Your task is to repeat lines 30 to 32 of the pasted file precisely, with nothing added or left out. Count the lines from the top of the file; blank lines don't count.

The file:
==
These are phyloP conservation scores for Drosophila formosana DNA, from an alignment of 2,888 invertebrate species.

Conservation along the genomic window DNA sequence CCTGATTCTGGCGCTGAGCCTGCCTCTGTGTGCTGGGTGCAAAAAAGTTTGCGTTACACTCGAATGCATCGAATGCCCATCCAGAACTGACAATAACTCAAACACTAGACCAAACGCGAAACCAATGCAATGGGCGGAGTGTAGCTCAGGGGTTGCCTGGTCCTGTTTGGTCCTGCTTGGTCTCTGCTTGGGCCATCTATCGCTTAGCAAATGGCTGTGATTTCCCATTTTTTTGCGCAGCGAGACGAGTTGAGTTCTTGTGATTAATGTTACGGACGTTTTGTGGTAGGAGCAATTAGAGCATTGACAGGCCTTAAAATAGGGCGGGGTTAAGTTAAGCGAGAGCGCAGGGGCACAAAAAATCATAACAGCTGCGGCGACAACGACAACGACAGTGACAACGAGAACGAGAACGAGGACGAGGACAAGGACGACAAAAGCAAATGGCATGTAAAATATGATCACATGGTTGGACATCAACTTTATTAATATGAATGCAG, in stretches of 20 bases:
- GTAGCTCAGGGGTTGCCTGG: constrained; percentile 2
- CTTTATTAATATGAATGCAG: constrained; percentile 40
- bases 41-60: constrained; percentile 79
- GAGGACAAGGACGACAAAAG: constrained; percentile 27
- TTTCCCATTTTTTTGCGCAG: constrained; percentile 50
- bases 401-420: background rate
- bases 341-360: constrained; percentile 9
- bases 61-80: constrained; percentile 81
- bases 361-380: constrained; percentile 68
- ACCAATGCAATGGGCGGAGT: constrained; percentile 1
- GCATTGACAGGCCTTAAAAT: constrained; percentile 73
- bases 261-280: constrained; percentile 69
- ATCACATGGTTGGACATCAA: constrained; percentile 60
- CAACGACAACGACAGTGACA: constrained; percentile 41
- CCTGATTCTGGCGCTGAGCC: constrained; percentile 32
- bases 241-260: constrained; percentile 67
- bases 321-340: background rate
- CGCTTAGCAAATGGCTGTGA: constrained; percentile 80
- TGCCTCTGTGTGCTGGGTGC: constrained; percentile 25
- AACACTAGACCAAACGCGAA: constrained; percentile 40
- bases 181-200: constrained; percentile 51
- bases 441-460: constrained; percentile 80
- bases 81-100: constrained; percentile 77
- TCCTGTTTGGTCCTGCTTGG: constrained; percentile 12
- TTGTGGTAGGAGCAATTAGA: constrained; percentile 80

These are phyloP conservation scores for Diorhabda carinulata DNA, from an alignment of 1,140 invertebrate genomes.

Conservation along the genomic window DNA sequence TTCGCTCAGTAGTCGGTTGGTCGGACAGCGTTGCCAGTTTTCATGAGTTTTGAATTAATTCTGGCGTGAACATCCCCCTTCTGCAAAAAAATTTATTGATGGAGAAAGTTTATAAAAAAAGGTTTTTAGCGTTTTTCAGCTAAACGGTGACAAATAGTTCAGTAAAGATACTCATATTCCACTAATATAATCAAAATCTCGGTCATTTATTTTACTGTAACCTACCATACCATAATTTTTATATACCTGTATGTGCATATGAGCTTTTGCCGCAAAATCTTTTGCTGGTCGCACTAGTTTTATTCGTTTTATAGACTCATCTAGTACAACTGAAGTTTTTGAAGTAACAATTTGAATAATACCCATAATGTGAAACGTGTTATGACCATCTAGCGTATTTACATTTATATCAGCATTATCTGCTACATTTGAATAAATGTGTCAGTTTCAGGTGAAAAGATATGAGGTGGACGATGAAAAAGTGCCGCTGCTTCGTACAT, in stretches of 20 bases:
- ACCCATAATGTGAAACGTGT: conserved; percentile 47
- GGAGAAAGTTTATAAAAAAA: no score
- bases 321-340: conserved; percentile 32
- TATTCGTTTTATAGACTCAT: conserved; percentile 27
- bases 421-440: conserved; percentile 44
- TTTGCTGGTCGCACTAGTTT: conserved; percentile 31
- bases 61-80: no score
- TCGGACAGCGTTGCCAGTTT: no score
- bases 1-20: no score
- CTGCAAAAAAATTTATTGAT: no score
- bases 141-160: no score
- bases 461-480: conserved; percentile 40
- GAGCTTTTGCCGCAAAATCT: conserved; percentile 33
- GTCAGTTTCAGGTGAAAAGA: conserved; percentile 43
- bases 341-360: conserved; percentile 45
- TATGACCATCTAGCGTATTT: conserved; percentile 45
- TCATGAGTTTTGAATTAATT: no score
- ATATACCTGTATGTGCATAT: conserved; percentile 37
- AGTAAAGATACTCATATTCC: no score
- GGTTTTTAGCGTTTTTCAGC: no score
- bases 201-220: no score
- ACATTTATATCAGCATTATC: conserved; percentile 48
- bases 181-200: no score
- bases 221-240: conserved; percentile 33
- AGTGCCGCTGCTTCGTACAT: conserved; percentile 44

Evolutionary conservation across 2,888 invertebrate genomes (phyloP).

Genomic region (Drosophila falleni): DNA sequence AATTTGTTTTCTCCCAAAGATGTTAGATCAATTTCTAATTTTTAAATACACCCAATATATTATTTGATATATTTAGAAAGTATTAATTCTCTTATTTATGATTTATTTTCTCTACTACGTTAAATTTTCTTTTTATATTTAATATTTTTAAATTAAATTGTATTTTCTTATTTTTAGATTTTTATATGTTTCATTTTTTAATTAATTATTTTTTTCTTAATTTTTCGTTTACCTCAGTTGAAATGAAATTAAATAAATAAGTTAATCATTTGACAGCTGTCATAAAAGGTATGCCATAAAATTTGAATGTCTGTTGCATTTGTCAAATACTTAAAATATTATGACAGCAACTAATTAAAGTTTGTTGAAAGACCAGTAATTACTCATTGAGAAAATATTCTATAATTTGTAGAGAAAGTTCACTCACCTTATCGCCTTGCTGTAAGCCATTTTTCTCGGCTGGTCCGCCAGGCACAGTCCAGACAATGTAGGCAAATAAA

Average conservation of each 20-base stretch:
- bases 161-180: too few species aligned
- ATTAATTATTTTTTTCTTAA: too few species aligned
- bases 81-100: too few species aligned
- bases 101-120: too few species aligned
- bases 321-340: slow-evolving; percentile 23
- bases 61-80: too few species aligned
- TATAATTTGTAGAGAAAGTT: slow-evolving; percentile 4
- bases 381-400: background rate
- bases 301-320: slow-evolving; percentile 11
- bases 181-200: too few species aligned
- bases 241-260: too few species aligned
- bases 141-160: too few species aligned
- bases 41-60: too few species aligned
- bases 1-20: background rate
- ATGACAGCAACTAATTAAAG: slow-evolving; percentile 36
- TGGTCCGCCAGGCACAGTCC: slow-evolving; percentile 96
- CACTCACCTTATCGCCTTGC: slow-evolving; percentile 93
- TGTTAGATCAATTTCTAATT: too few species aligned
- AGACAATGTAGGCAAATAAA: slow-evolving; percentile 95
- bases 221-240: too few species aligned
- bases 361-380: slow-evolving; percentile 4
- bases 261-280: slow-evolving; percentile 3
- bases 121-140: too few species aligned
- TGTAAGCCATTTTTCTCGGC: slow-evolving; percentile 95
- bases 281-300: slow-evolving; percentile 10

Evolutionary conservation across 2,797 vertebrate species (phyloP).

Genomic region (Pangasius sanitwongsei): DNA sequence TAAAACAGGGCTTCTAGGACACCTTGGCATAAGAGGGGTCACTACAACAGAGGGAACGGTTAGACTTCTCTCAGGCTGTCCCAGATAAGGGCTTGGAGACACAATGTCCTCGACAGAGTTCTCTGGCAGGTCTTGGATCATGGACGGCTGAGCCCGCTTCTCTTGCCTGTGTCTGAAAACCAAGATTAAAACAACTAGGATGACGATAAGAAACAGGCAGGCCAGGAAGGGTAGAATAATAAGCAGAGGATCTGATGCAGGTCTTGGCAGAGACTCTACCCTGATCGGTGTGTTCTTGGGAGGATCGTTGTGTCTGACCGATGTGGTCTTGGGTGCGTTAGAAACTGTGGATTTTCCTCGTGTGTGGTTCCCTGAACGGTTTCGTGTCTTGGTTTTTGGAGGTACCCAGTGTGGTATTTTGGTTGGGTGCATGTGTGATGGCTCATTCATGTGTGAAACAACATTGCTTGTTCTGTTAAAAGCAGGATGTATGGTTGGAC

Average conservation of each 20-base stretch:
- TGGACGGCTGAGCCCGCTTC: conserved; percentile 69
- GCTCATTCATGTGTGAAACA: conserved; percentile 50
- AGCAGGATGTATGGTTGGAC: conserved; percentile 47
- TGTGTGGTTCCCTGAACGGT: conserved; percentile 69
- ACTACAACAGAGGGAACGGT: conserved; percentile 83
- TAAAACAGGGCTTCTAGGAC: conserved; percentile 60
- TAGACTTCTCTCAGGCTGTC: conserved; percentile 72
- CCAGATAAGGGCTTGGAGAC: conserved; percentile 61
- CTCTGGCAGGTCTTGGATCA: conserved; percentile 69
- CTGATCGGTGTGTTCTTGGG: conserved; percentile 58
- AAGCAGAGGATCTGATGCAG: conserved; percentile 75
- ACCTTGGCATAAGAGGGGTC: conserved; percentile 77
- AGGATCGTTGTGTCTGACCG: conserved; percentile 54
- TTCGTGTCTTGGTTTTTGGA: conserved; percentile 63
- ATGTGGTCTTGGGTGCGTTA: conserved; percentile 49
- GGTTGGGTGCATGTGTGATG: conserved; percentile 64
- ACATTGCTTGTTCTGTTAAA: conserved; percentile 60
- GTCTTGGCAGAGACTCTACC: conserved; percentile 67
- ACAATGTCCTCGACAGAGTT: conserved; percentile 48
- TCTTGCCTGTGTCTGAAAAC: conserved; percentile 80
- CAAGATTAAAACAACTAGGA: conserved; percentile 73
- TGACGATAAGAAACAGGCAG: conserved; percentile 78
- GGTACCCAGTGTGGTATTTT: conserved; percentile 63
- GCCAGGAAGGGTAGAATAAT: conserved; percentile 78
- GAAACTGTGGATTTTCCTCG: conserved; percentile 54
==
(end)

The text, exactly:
- ACCCATAATGTGAAACGTGT: conserved; percentile 47
- GGAGAAAGTTTATAAAAAAA: no score
- bases 321-340: conserved; percentile 32